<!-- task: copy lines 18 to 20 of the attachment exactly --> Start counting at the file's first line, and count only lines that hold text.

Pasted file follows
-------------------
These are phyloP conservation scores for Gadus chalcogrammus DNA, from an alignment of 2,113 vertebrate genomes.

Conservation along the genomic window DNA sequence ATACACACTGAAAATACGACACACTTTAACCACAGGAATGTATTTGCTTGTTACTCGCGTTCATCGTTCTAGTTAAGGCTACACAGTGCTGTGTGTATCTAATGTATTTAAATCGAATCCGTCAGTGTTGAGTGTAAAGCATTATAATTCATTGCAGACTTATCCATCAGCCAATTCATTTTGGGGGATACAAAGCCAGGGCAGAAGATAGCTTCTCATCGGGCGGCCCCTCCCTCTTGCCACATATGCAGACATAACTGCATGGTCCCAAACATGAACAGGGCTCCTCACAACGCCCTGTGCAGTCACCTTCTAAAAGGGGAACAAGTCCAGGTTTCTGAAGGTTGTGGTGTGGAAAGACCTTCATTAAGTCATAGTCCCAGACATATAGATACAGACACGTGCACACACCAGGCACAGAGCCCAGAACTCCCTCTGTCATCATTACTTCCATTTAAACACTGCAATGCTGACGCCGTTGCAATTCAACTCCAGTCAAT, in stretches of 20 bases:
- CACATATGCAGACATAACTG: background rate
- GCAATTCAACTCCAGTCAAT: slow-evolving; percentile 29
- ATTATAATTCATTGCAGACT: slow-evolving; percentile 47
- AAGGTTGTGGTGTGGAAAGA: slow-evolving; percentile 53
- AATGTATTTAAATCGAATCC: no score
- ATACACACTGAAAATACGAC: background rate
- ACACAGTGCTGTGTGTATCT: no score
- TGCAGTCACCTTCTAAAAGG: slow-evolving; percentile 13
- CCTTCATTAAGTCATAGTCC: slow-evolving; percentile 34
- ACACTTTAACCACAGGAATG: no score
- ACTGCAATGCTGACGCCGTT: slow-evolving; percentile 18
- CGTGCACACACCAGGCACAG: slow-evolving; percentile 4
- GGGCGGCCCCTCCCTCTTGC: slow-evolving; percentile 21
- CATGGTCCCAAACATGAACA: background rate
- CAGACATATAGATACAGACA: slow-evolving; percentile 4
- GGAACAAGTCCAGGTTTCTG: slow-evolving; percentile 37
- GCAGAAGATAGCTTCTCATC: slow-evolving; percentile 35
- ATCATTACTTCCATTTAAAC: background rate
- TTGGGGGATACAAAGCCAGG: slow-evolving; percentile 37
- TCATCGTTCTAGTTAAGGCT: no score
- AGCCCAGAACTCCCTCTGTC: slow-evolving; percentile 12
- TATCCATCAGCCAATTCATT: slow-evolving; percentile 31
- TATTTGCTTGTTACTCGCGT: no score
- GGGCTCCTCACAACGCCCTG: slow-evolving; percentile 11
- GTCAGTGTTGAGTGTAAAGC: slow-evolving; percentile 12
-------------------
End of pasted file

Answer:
- GGAACAAGTCCAGGTTTCTG: slow-evolving; percentile 37
- GCAGAAGATAGCTTCTCATC: slow-evolving; percentile 35
- ATCATTACTTCCATTTAAAC: background rate